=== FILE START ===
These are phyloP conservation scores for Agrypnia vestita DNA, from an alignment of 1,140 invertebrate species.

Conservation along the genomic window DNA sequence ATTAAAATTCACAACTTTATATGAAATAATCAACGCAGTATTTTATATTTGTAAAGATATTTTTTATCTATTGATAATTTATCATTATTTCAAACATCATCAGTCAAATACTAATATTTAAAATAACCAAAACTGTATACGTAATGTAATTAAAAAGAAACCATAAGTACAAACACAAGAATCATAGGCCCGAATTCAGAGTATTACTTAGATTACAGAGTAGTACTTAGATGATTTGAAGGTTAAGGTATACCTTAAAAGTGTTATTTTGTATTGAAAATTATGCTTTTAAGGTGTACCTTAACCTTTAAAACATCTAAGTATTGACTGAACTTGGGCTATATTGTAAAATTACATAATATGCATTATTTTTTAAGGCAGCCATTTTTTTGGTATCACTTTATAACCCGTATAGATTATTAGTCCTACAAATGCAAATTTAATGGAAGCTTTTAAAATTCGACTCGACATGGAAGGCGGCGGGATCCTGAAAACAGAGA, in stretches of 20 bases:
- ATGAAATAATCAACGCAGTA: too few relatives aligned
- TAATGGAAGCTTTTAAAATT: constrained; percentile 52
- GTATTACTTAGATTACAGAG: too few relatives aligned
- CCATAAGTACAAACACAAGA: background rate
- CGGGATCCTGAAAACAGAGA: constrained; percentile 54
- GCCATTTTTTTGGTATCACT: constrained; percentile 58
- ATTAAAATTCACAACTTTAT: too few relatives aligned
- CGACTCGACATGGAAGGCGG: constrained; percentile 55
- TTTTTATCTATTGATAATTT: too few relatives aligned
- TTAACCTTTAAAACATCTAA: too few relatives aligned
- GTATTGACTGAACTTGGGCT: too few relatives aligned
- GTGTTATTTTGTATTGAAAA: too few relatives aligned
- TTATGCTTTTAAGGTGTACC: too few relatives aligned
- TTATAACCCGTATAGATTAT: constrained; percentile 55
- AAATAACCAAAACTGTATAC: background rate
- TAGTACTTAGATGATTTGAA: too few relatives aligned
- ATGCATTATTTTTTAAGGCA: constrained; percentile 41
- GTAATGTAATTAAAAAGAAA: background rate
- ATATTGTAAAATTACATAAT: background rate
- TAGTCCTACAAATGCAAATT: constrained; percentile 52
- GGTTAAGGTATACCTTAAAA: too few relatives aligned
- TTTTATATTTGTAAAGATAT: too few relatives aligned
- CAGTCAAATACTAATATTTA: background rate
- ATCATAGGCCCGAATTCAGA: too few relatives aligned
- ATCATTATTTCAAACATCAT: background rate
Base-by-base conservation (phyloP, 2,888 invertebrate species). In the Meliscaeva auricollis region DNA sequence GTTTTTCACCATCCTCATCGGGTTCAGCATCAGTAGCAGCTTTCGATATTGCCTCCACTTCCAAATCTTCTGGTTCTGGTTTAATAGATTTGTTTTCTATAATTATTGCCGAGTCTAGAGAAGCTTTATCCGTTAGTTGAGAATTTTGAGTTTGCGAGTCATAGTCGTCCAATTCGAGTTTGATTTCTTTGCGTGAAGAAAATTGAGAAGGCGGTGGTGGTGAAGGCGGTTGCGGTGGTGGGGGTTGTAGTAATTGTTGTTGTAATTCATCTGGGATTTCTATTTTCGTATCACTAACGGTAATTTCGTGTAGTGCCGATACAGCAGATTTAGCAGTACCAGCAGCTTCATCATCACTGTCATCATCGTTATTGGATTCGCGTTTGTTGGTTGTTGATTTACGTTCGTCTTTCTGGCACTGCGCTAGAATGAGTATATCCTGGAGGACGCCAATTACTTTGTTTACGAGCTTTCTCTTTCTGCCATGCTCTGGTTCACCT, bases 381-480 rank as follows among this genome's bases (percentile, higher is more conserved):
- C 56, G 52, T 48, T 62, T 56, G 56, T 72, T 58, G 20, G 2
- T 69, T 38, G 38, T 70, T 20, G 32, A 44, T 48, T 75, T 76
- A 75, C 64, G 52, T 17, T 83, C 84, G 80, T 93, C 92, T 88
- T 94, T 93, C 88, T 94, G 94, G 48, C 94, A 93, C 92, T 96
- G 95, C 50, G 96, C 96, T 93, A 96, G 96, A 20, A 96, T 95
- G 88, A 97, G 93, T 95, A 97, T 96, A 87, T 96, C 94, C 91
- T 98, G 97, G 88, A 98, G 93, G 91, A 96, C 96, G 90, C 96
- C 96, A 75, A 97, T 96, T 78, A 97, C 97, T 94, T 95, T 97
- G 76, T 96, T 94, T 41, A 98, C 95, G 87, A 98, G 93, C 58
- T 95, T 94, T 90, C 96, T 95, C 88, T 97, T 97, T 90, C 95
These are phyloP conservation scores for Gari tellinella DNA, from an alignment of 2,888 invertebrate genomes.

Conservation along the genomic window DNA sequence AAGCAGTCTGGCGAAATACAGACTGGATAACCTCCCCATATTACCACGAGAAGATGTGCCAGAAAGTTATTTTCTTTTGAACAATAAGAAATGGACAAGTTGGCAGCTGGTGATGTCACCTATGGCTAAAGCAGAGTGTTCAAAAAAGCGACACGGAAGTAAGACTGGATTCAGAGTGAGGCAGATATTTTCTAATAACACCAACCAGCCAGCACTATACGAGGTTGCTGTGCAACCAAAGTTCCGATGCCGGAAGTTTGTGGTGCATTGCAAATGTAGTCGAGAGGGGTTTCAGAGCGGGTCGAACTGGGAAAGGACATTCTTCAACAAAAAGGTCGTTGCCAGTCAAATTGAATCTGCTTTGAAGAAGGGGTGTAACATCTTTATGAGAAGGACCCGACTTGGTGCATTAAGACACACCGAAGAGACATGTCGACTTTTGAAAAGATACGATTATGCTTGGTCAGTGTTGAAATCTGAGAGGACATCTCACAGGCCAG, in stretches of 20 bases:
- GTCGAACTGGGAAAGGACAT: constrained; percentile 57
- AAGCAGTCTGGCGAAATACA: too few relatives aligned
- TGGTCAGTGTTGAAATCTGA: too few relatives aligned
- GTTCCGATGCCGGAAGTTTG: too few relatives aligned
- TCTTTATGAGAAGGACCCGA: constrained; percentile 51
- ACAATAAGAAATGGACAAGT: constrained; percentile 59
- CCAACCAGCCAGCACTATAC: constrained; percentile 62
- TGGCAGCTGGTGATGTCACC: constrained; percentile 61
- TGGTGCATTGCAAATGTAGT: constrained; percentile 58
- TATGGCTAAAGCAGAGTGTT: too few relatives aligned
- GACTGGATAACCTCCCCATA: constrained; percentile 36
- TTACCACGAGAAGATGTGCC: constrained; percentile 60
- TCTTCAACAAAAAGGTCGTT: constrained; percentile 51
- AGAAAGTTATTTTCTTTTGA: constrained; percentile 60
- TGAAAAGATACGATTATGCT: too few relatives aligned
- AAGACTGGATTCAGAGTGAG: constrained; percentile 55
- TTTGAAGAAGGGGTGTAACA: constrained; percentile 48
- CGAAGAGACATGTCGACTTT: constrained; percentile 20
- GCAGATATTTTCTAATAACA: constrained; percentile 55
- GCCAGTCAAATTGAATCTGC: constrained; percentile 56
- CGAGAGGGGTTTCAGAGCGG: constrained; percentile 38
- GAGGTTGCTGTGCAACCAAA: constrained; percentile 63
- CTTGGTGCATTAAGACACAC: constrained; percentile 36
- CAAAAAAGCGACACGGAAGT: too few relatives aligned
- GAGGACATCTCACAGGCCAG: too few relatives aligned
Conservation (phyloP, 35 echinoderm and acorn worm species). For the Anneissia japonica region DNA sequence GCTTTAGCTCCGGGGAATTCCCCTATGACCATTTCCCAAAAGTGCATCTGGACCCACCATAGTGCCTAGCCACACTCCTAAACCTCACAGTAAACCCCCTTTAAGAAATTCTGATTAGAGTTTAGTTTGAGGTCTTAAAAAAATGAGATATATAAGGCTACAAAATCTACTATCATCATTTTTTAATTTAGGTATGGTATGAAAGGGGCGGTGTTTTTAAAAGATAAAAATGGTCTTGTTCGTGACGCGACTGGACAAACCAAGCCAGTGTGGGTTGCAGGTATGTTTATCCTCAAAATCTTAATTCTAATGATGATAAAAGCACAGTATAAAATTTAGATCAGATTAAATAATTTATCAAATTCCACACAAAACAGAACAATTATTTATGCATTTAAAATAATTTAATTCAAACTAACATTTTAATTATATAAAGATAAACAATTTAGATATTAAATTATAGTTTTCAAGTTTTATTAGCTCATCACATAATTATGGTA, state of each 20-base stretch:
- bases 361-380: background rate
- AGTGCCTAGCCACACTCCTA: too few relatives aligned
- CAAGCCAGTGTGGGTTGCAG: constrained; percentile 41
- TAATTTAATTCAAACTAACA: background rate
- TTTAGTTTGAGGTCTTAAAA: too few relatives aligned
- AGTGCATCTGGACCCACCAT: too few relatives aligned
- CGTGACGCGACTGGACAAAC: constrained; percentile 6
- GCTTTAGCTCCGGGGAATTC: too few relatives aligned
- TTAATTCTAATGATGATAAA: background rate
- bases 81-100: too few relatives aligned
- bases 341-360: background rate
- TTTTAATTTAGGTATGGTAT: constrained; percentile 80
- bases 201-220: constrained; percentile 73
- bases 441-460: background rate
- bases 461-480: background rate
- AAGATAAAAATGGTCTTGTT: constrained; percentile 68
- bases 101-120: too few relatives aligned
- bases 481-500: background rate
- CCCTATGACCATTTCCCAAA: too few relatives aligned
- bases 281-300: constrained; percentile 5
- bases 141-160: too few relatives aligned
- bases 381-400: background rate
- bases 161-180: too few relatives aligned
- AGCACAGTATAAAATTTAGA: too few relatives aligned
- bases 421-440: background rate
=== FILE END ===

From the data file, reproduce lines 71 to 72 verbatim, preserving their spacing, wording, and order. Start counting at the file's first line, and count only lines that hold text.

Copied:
- TTTAGTTTGAGGTCTTAAAA: too few relatives aligned
- AGTGCATCTGGACCCACCAT: too few relatives aligned